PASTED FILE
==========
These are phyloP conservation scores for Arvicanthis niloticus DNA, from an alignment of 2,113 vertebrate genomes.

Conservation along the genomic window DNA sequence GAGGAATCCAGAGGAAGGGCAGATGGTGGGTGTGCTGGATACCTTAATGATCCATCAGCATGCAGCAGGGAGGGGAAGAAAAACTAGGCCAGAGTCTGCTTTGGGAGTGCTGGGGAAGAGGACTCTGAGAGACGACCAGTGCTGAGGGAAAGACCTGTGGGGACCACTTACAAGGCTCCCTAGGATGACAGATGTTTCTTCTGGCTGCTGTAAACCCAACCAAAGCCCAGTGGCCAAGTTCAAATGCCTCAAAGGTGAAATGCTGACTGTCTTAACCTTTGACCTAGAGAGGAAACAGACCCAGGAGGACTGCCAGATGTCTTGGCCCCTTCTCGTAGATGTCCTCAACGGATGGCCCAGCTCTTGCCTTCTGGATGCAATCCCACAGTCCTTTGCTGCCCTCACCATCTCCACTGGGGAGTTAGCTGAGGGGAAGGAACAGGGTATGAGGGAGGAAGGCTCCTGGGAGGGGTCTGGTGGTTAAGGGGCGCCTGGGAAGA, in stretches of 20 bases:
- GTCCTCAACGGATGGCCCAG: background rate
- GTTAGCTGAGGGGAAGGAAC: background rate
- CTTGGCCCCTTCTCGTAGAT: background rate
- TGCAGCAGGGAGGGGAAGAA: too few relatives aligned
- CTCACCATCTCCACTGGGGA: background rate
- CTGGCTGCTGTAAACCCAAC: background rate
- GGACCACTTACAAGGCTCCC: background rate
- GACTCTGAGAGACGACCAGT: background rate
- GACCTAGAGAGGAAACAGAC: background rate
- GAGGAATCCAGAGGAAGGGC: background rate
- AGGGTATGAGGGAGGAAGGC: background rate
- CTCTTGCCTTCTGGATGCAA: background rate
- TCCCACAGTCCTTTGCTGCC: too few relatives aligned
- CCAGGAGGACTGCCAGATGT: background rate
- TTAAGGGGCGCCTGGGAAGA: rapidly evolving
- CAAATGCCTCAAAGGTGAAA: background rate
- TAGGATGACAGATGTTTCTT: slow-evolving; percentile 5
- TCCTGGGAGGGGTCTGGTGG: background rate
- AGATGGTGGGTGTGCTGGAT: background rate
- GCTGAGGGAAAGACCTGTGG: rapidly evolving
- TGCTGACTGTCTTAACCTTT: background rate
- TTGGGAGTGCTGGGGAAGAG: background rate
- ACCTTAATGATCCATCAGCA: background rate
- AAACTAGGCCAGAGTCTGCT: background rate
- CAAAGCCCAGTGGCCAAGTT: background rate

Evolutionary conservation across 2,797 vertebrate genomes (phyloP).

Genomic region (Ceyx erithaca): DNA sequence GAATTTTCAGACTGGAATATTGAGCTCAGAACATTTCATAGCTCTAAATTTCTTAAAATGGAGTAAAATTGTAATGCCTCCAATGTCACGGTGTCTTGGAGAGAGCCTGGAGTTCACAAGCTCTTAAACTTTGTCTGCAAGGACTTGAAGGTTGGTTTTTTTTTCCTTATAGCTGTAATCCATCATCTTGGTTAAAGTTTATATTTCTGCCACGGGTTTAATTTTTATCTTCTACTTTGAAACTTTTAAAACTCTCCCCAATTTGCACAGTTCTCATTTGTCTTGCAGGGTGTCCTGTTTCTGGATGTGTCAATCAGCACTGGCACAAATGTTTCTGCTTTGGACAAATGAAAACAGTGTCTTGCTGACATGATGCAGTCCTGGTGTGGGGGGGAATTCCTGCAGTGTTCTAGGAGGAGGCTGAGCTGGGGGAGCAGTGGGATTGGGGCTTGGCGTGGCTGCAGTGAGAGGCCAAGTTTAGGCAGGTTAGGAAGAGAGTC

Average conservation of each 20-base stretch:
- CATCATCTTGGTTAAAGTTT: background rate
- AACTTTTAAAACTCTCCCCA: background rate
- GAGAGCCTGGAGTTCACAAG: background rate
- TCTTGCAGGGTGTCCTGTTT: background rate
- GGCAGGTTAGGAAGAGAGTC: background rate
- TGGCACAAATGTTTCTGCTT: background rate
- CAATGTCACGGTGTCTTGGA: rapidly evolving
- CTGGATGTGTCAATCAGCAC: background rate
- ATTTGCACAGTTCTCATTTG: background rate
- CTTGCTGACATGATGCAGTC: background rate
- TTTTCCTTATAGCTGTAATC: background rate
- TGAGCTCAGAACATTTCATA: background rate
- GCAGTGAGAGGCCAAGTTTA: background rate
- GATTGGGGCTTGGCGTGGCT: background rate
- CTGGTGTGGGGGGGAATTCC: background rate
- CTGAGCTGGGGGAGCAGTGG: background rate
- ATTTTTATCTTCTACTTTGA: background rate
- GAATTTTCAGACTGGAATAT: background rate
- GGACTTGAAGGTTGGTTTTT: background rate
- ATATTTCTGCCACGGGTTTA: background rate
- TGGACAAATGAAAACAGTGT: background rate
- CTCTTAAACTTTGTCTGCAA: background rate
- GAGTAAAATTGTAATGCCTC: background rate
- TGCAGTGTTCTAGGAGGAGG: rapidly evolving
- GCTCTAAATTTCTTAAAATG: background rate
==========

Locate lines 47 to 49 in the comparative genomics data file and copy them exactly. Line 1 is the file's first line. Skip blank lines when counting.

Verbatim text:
- ATTTTTATCTTCTACTTTGA: background rate
- GAATTTTCAGACTGGAATAT: background rate
- GGACTTGAAGGTTGGTTTTT: background rate